The core is probably one of the most misunderstood systems in the entire body. Many people associate the core with just the abdominals. This couldn’t be more farther from the truth. People also tend to associate core training with conventional abdominal training such as sit ups and crunches which also won’t get you far. Along with the conventional training I see too many people emphasizing on fast movements and as many reps as possible. This philosophy is also flawed.
You really need to put more emphasis on strengthening those deep inner stabilizing muscles that surround your core. They are in charge of supporting, stabilizing and protecting your spine, pelvic and hip complex.
There are over 29 muscle attachments in the core and even more muscles that run through it. The core is essentially where movement begins which accelerates and decelerates dynamic movement. It also acts as an anti movement system which prevents extension, flexion and anti rotation. If you train your core efficiently through deep breathing, sustained contractions, and quicker movements you will build out the most efficient core. You must also understand this does not happen overnight and will take hard work from you.
There’s a lot of misleading information out there and that’s where we come in! We want you to really understand your core and build it properly. We want you to have a strong, flexible, stabilizing core that will help give you more mobility and strength in your other functional movements.
Once you build your core out efficiently you will notice a huge difference in your overall strength, functional movements, and posture. Let’s not leave out the abdominals!
Understanding your core: The two systems
Your core is the centerpiece of gravity and is more complex than most people realize. The core is comprised of two types of systems, the stabilization system and the movement system.
The first is the stabilization system which is mainly responsible for stabilizing and protecting the spine pelvic and hip complex. These muscles consist of the Transverse abdominis, Pelvic floor muscles, Diaphragm, Multifidus, Internal obliques, and Transversospinalis. These collections of muscles are those inner muscles that surround your core and trickle up your spine to your neck.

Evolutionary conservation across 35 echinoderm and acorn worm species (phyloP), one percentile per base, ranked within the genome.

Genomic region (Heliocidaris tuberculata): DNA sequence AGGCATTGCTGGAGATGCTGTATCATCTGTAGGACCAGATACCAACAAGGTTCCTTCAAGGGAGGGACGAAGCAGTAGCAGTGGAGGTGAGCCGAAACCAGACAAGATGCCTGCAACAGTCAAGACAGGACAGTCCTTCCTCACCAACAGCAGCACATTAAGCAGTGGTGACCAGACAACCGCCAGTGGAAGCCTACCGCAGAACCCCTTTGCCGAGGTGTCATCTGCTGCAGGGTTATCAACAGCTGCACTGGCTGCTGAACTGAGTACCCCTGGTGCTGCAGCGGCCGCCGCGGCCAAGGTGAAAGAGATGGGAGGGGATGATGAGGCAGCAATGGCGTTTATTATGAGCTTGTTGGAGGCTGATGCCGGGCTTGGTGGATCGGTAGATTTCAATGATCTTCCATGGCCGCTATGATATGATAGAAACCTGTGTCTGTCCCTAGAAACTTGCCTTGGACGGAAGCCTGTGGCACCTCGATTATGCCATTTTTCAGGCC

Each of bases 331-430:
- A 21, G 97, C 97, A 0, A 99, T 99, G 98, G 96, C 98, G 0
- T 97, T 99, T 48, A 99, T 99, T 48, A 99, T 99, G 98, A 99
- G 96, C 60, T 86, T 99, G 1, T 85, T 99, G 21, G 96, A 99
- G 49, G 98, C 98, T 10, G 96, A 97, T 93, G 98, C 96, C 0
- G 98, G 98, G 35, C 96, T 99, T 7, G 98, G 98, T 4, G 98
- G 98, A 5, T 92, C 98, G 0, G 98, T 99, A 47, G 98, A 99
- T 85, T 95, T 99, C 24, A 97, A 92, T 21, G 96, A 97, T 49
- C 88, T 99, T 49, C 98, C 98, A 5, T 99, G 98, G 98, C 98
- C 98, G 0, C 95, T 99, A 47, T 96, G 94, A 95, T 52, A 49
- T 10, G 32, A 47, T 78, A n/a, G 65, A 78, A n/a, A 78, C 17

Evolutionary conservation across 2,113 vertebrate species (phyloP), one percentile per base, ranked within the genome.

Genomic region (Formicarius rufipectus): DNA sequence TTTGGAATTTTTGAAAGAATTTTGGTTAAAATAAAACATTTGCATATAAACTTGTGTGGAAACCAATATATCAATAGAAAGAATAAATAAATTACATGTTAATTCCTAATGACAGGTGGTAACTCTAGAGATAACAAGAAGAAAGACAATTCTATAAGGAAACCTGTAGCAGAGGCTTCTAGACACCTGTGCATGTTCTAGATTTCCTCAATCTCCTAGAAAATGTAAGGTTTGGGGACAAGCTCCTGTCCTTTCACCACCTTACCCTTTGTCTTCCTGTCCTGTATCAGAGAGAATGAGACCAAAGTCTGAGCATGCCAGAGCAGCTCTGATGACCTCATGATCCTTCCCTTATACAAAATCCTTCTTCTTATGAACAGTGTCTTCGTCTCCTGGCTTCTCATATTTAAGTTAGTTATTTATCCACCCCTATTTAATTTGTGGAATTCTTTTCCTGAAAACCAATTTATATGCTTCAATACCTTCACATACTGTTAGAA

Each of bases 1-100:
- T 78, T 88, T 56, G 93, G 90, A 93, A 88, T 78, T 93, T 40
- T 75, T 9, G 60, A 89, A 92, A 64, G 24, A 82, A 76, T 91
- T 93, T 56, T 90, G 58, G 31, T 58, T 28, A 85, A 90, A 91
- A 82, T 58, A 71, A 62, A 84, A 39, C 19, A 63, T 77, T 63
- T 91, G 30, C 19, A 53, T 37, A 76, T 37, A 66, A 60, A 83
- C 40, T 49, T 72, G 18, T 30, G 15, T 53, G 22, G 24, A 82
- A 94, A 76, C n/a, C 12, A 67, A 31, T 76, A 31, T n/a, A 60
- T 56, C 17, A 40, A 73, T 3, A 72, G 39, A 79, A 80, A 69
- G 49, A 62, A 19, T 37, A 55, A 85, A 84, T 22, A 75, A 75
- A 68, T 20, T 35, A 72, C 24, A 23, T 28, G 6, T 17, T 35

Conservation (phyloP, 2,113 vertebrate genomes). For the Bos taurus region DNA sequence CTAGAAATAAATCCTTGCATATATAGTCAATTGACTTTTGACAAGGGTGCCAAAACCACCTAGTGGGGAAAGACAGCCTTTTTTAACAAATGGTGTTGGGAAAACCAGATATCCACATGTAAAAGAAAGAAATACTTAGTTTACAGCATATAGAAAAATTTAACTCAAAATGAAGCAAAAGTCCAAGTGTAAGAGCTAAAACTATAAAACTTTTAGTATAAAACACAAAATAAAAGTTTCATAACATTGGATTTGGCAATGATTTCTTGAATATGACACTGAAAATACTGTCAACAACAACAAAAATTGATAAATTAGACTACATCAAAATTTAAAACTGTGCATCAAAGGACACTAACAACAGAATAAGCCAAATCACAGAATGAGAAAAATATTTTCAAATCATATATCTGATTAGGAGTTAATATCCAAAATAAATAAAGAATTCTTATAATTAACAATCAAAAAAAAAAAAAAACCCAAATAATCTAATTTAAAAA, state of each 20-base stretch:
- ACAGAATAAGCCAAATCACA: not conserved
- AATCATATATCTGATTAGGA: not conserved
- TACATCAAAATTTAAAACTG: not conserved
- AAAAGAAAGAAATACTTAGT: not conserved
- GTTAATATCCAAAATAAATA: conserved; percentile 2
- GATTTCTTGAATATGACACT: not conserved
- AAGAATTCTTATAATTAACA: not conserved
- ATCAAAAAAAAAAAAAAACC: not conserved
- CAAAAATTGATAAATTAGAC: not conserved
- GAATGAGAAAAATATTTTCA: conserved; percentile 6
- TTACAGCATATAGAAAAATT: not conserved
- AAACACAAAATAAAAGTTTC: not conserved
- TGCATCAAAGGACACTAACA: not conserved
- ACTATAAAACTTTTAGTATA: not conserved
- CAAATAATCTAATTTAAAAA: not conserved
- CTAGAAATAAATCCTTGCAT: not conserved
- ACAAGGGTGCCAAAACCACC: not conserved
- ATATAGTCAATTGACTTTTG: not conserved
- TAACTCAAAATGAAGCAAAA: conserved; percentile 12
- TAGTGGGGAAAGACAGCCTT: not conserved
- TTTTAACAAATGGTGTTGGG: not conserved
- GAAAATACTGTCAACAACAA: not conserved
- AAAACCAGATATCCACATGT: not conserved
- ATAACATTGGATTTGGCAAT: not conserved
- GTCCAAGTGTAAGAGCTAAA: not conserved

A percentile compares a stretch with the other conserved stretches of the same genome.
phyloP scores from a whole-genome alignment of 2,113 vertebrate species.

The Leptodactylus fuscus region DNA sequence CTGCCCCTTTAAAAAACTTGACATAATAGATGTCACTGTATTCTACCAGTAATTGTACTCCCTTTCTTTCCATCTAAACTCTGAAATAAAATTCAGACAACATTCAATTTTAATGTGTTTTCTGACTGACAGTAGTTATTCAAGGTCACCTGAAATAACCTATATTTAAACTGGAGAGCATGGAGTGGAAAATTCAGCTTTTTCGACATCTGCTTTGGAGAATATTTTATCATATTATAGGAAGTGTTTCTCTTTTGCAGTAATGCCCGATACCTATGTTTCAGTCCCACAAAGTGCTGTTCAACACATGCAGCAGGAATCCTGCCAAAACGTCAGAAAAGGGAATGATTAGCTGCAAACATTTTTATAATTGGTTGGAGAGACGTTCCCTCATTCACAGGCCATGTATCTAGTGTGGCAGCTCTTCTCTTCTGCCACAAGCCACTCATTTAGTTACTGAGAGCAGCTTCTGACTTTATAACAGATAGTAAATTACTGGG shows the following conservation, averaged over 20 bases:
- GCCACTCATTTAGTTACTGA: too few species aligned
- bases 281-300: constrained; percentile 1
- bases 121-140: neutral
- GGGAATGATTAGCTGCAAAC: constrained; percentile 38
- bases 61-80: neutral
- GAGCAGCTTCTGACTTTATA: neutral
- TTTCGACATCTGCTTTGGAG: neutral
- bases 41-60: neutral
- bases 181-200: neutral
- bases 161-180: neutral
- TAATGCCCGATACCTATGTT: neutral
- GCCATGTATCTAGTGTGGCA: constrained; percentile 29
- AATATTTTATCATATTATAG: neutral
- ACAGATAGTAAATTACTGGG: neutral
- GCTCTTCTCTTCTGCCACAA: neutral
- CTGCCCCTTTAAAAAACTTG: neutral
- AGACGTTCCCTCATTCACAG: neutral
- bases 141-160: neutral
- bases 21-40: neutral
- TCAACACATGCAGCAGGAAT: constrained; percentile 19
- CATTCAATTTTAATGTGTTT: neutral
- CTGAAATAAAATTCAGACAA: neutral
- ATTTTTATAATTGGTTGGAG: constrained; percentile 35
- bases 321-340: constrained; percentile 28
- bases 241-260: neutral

This type of system has mainly two jobs and that is to protect the spine and help support the pelvic and hip complex. These muscles are activated first and respond to breathing and movement. Think of these muscles as a foundation or support beams for your body. They provide that overall stability to help protect and support your core.
The second system is considered the movement system which you guessed it helps contribute to the more defined functional movements. Although it still helps support the spine and stabilize as well, the movement system is made up of the abdominals, lats, spinal erectors, glute complex, quadratus lumborum, and hip flexors.When developing and strengthening your core you must strengthen the deep muscle stabilizing system and then move onto the functional movement system.
Functional Movement system:
Latissimus dorsi, Erector spinae, Iliopsoas, Hamstrings, Hip adductors, Hip abductors, Rectus abdominis, External oblique
Main goal: Core challenge!
We want to really focus on strengthening those deep inner stabilizing muscles in our core that help to protect, support and stabilize our spine, pelvic and hip complex.
People with low back pain and or muscular imbalances tend to activate their core muscles less and have less stabilization for other movements.
These muscles are consisted of slow twitched -type 1 muscle fibers and they react to lengthened contractions, deep breathing and movement. So we want to start with those deep breathing exercises to help re-align some of those muscular imbalances and postural complications.
This type of training will help activate those deep muscles and strengthen them as well. We will then move on to a more lengthened contraction workout where we are holding the contraction for a longer period of time so those muscle fibers really react and activate. During the longer contractions its imperative that you are breathing through your stomach and keeping the abdominals contracted and pushed back towards your spine.